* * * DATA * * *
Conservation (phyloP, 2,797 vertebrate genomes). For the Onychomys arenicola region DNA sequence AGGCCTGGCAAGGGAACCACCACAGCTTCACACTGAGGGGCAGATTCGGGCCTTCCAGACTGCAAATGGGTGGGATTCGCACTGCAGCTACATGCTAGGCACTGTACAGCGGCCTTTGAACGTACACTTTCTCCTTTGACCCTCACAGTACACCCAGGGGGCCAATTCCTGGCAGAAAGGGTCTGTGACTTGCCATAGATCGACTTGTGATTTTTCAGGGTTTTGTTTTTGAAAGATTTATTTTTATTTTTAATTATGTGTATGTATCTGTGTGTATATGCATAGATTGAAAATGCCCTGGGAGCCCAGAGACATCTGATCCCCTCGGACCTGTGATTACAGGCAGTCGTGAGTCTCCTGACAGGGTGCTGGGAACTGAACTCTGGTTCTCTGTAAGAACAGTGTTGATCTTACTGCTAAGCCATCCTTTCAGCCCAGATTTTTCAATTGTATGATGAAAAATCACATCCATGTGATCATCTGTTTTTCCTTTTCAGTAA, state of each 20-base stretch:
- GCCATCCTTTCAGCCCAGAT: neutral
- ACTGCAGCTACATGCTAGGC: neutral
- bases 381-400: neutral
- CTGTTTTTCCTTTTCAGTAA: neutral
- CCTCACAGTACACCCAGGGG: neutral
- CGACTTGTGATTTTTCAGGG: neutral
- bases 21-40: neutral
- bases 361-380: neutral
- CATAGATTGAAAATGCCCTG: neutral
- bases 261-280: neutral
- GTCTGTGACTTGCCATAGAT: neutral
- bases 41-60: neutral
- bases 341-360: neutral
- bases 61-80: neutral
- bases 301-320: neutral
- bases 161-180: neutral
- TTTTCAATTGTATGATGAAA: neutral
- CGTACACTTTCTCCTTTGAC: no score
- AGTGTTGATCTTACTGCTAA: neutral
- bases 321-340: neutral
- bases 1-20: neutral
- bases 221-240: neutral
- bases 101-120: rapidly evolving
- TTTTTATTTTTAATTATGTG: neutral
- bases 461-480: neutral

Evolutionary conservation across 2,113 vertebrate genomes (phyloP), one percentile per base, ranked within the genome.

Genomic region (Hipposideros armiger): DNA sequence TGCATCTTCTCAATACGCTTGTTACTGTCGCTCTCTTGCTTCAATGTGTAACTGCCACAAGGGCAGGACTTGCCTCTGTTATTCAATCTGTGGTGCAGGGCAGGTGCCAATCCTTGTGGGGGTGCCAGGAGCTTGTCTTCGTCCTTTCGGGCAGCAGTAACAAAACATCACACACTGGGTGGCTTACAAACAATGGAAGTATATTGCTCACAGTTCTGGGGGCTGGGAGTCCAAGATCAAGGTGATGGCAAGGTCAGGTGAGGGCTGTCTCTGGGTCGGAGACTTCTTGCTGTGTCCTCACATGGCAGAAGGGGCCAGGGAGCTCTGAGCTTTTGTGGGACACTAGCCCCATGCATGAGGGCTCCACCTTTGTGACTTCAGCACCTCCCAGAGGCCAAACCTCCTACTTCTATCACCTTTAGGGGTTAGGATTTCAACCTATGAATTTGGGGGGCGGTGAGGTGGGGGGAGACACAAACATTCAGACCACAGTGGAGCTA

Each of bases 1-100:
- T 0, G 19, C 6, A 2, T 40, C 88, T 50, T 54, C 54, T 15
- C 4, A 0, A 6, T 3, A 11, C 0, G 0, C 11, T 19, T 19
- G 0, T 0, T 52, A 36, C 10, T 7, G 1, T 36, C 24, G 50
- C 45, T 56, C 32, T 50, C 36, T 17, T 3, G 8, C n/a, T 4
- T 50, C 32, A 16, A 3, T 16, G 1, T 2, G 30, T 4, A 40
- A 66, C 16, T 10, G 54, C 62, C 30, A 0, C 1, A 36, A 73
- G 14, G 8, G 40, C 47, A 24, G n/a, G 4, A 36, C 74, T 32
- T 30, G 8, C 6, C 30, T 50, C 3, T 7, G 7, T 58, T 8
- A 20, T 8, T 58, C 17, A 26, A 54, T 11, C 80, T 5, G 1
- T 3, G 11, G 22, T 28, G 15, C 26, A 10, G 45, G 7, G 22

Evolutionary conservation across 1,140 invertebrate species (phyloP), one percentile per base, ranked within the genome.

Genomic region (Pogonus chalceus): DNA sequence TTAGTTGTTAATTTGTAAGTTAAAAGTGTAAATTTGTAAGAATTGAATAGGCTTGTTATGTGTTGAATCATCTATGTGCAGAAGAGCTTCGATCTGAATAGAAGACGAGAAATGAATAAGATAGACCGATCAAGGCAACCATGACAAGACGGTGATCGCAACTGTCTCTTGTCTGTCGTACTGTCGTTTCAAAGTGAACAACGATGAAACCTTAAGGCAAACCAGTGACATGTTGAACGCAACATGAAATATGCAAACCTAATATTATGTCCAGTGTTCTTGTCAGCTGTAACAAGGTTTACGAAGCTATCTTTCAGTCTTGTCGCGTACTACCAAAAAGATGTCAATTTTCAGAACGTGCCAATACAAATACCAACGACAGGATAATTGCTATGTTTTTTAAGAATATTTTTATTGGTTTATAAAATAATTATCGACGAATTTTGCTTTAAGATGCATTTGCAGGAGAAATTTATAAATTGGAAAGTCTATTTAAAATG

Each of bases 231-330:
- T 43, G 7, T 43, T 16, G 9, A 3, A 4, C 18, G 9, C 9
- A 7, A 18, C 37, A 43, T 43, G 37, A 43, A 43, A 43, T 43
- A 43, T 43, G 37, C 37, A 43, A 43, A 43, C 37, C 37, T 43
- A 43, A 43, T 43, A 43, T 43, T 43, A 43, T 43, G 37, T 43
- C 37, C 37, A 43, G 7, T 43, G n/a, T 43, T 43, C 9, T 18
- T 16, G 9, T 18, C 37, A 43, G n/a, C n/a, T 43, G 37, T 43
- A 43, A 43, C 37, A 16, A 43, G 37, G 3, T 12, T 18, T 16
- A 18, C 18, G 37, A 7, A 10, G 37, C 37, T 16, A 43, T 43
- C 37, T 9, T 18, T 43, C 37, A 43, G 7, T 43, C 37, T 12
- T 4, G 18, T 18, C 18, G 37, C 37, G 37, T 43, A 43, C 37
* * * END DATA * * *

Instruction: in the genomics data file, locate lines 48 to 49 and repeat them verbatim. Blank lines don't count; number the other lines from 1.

- T 16, G 9, T 18, C 37, A 43, G n/a, C n/a, T 43, G 37, T 43
- A 43, A 43, C 37, A 16, A 43, G 37, G 3, T 12, T 18, T 16